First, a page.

The Strategic Life // Why Your College Major Doesn't Matter
Despite the fact I have no children of my own and am not (for once) in the middle of any degree program, I'm still super excited for back-to-school! I love the slow onset of fall, seeing excited kids decked out in new backpacks stuffed with school supplies, and watching (through the wonder of social media) all the littles I've known over the years grow up and head off to university. I've mentored a lot of college students during my career and I've seen each and every one of them (and their parents) struggle with the first big, life-altering choice for most of these young people - and that is - "What should my major be?"
Listen closely, young friends, for I'm about to tell you a very important secret . . .
Your undergraduate major does. not. matter. But getting the degree does.
With intense pressure for college freshman to choose a course of study that supposedly will determine the rest of their lives, should also fulfill their every passion, and please their parents and communities, is it any wonder we see students committing to courses of study early on and then dropping out when they find their intended major no longer fits with their new goals and maturity? Then we have a smart kid with no degree and a ton of useless debt, living in the basement feeling sorry for themselves. (Don't drop out junior year, kids, just because you've decided Russian Literature is no longer your jam.)
So what's a student to do on applications and in those first few meetings with their academic adviser as pressure is mounting to make a choice? Here's my advice:
Use your freshman year to get your university's core requirements out of the way. Take the English class and Statistics and Chemistry for non-majors. Not only will this keep you from stressing out and having to take an 8am seminar your senior year, but it exposes you to a variety of different disciplines, departments, and professors. This will help you make an educated decision about your major at the end of the year.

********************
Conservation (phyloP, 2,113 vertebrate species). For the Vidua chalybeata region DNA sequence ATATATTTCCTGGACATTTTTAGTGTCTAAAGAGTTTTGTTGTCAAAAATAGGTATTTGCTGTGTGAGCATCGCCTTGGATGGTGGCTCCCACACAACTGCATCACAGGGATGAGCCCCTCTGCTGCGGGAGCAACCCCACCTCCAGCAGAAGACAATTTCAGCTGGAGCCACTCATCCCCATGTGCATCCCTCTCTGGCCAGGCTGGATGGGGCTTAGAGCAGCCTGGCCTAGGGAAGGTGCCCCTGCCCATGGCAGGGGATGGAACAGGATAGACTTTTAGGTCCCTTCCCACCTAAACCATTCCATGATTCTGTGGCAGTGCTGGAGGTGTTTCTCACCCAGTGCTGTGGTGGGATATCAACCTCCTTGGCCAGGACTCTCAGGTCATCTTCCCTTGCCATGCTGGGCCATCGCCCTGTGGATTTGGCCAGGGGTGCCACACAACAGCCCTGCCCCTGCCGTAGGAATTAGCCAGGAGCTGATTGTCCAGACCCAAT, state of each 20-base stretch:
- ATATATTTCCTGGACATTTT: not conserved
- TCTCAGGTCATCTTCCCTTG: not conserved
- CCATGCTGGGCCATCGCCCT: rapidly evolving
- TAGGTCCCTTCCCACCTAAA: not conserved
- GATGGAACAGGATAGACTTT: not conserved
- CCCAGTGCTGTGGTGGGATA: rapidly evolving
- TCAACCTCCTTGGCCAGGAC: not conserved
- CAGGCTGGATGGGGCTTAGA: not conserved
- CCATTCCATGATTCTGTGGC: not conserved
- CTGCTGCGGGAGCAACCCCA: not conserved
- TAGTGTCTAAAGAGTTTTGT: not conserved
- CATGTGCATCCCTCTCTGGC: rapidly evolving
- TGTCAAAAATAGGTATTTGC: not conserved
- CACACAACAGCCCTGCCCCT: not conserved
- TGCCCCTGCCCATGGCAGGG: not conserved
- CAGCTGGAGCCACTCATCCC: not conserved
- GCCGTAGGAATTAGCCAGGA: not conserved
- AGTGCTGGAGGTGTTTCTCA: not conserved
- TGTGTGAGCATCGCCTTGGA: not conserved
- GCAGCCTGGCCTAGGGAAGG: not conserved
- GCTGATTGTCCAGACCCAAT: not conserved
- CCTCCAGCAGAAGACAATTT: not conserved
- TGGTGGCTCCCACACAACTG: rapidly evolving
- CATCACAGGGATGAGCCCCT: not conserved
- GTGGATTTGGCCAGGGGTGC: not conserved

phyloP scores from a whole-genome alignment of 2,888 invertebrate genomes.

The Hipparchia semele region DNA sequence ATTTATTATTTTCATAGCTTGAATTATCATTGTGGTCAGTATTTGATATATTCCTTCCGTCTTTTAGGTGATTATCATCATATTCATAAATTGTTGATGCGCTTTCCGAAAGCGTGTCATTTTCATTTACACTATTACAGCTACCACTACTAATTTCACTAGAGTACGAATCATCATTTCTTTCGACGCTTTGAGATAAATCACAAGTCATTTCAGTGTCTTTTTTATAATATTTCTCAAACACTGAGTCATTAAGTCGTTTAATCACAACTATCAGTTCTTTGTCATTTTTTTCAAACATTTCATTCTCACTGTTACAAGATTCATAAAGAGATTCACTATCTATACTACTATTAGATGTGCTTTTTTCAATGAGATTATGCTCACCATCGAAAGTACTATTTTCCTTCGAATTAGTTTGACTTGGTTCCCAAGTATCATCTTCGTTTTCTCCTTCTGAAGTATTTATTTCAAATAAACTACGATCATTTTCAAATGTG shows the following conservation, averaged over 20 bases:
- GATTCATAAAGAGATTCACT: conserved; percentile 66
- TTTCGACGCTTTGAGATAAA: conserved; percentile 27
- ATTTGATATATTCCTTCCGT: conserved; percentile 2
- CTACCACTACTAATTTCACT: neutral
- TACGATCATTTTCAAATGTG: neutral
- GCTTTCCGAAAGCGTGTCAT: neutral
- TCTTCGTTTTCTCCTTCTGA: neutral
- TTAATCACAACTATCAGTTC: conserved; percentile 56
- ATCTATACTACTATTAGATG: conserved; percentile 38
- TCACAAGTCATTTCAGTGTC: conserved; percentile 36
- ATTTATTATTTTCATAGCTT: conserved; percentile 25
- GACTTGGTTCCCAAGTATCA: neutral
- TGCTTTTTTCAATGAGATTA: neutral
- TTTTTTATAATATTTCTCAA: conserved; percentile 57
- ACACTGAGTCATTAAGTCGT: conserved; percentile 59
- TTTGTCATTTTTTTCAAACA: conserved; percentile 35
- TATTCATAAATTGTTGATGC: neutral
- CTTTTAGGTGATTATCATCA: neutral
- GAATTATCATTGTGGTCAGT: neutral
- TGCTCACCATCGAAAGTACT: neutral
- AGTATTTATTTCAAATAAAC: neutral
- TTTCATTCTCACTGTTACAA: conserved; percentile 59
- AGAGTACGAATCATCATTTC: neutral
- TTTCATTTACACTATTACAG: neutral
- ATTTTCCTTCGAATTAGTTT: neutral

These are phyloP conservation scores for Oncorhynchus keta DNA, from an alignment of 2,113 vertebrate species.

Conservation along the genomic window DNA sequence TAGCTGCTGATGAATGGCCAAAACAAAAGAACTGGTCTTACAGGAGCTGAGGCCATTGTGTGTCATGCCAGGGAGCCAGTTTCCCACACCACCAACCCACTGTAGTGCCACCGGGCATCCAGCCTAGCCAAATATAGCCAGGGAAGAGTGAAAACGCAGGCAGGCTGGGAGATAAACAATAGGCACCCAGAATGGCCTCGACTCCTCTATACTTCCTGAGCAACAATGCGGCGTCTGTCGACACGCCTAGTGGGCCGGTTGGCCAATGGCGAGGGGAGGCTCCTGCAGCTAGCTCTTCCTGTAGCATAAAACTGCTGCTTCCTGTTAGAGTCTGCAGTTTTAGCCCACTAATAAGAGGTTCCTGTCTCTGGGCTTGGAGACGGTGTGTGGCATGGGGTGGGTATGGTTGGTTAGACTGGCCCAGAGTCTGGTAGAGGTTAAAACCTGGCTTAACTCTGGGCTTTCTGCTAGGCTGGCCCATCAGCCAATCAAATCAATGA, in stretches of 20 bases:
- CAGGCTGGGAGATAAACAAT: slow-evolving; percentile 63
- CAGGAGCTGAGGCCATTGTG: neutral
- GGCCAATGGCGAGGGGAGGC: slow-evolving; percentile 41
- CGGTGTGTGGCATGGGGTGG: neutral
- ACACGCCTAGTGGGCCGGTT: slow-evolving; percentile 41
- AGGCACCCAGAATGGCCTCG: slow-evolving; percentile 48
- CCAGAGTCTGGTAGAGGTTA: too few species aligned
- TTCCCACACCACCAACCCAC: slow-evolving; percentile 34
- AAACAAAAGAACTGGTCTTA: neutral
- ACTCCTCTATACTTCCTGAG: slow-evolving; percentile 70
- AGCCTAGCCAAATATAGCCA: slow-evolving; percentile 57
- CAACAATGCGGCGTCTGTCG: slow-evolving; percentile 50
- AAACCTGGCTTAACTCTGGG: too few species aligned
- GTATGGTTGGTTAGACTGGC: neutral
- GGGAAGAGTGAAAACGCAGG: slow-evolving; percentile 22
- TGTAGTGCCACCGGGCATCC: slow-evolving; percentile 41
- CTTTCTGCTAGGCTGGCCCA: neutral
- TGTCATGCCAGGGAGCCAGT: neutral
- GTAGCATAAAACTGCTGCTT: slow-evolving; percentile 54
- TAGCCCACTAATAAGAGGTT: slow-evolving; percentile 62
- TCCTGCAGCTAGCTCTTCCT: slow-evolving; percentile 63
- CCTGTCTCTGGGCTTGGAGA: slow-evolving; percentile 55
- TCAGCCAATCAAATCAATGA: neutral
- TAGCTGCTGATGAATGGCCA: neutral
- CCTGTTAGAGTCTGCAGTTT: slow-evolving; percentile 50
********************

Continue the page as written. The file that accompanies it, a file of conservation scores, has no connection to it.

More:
Start thinking about whether you want your Bachelor's degree in Science or the Arts. Your mom may want you to be a dentist someday, but if the idea of taking science courses makes you panic, it's time to consider a different path.
Really review what the course work looks like before choosing a broad major like Communications. These programs often teach important critical thinking skills, but can vary wildly from school to school. If you want to be a traditional print journalist, don't join a program that focuses on broadcast media.
Be wary of the "Choose Your Own Adventure" majors. Many schools are offering programs where students can construct their own major. While it might seem cool to devote all your time to "Comic Books of the 1940s" with a minor in "Midcentury Sandcastle Building," this is just going to confuse future employers and advanced degree programs. Major in English with a minor in Architecture and write your papers on the topics that interest you. Your time as an undergraduate is not when you should focus on the niche.
You might get half way through your chosen course of study and decide that you hate it. Passionately. That's ok! It's not a big deal and you have two choices. If you are lucky enough financially to extend your time at university, march straight down to the registrar, change your major, and sign on for some summer classes and maybe an extra year. If you're not, finish the degree and then make a new plan for your career. Most entry level positions and internships are just looking for students with a college degree. Will it be slightly harder for you to get a job in marketing if your degree is in physics? Probably. Will it be impossible? Not at all.
Your major does not determine your career, but the skills you learn as an undergraduate will take you far in any career path. Be mindful, do your research, and be careful when following your heart or listening to well-intentioned loved ones.
Are you working in the same field you majored in? Are you stressed about choosing or finishing a major? Does your kid want to major in something weird? Come talk to me about it over on Instagram.